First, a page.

What is the IRS audit statute of limitations? Is there a time limit placed upon the IRS when it comes to auditing your tax returns or collections of tax related debt? The answer is “yes” and this time limit is known as a “Statute of Limitations.” Traditionally, the IRS Statute of Limitations has been three years to complete an audit of your income tax returns. The IRS Statue of Limitations is extended to six years for criminal violations or the omission of more than 25% of your income.
However, the IRS audit Statute of Limitations time frame begins with the filing of a tax return, and is not simply based upon a date. Therefore, if you have not filed a tax return, the Statute of Limitations cannot begin. In other words, there is no Statute of Limitations on the IRS when a taxpayer fails to file tax forms or tax returns, or when they file fraudulent returns. The omission of offshore disclosure or reporting of offshore accounts, assets and income on the IRS FBAR would fall outside of these statutes unless and until the taxpayer reported their existence to the IRS.
The IRS Statute of Limitations on the collection of taxes is generally 10 years from the date the taxes were assessed. The IRS has 10 years to attempt to collect unpaid tax debt before they must abandon their debt collection efforts.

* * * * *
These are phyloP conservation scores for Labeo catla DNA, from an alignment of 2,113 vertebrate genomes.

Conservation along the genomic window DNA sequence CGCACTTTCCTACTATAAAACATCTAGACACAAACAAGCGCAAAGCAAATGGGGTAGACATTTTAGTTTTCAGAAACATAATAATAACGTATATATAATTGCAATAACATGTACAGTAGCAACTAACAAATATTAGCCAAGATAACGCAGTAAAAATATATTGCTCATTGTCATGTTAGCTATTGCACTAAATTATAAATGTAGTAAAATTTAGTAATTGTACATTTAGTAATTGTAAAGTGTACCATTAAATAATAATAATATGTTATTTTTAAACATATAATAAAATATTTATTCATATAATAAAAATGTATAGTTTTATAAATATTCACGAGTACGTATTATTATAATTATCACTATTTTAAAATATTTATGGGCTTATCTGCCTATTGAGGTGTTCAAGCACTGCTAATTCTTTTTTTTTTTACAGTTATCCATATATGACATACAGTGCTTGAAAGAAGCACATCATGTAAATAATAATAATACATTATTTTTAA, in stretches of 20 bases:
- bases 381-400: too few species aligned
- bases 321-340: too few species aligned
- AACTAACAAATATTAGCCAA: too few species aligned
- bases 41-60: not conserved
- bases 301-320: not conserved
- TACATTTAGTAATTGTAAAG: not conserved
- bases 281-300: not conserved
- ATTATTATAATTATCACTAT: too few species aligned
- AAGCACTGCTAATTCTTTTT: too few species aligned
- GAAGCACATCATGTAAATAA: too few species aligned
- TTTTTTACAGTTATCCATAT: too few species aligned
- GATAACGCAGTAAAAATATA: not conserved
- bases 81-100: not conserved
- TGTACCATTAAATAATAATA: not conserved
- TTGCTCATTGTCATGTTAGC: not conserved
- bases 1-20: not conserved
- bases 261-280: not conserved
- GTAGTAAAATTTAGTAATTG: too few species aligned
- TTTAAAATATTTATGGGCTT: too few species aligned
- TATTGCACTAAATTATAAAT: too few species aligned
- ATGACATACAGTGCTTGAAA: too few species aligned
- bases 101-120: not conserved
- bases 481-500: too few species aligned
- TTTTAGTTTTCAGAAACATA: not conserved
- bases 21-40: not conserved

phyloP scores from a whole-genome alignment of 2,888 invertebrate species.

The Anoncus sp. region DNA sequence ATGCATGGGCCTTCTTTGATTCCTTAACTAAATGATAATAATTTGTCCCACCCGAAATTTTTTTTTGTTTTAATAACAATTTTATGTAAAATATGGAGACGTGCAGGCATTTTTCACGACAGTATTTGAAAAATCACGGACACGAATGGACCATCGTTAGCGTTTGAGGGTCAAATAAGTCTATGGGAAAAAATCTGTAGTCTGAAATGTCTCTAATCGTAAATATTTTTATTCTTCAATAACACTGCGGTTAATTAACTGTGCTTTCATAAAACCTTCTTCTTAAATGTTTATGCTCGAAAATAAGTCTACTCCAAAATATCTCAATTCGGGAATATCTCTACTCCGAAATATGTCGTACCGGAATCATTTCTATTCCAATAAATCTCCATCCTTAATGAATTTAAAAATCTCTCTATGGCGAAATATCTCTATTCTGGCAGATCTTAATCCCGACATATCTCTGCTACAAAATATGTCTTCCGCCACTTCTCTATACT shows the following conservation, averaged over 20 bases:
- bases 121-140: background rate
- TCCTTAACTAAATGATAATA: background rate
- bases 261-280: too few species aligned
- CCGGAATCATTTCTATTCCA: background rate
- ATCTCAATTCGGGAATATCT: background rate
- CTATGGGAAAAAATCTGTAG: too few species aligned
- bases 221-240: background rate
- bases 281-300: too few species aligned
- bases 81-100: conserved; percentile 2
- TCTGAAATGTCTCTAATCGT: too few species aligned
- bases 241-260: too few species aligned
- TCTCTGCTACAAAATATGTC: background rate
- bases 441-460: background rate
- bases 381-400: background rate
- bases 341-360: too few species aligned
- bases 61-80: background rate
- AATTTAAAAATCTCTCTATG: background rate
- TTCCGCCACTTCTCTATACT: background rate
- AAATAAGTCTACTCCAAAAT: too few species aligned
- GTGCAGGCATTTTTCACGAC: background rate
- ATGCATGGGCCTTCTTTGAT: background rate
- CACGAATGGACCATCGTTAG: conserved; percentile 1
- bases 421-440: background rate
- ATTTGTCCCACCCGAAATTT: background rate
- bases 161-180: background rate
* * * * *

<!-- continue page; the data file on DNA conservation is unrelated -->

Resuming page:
Why is it important to understand the concepts of the IRS audit Statute of Limitations? These dates actually provide leverage for a US taxpayer. For example, when an audit is approaching the 3 year Statute of Limitations, the IRS will often ask the taxpayer to sign a voluntary extension. Most taxpayers will sign this in an effort to stay in the IRS’ good graces. However, it may simply not be in your best interests to do so.
The experienced IRS tax attorneys at Allen Barron have extensive experience and expertise dealing with the IRS and their tactics. In many cases it is not in the taxpayer’s best interest to give the IRS an extension. This can force the IRS to bring your audit to a close, and this strategy may be the best way to stop a “fishing expedition” or other efforts to expand the scope of the audit. In other cases, we may need to expand the “record” associated with the audit to increase the likelihood of success when appealing the outcome of an audit.
The IRS Statutes of Limitations were established to limit the ability of the agency to harass or permanently destroy the lives of US taxpayers. A US taxpayer should never face the IRS without expert representation.